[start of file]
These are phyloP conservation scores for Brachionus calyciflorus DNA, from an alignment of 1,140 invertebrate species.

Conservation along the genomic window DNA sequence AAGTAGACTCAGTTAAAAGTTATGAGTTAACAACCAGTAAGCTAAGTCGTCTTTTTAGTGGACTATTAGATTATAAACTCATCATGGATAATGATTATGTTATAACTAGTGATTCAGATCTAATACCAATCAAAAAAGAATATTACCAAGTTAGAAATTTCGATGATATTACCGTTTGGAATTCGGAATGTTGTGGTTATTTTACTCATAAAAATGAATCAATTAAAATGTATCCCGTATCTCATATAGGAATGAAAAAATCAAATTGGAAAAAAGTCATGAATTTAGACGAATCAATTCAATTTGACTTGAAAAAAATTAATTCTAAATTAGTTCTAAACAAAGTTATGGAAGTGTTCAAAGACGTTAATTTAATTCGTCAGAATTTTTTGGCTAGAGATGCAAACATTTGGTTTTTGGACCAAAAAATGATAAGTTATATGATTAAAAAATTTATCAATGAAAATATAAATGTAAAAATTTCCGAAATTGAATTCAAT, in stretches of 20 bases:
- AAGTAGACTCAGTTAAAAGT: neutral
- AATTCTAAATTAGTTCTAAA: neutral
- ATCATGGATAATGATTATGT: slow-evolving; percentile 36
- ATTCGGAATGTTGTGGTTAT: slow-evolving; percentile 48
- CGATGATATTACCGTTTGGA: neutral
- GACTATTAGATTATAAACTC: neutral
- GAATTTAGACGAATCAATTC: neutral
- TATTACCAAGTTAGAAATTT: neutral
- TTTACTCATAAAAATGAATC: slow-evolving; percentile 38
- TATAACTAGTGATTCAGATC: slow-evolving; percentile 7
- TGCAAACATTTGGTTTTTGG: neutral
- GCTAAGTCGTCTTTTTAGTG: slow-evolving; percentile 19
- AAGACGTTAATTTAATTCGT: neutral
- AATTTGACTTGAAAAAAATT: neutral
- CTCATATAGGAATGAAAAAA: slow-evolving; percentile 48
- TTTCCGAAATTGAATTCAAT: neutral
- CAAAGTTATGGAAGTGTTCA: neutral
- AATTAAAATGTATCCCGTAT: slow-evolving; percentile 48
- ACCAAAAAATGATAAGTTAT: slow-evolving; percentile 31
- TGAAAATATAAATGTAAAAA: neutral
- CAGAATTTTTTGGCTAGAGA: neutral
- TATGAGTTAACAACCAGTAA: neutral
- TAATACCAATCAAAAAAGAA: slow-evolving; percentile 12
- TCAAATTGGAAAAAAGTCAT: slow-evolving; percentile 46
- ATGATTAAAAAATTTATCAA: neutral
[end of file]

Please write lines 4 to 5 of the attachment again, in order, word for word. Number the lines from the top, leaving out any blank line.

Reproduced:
- AATTCTAAATTAGTTCTAAA: neutral
- ATCATGGATAATGATTATGT: slow-evolving; percentile 36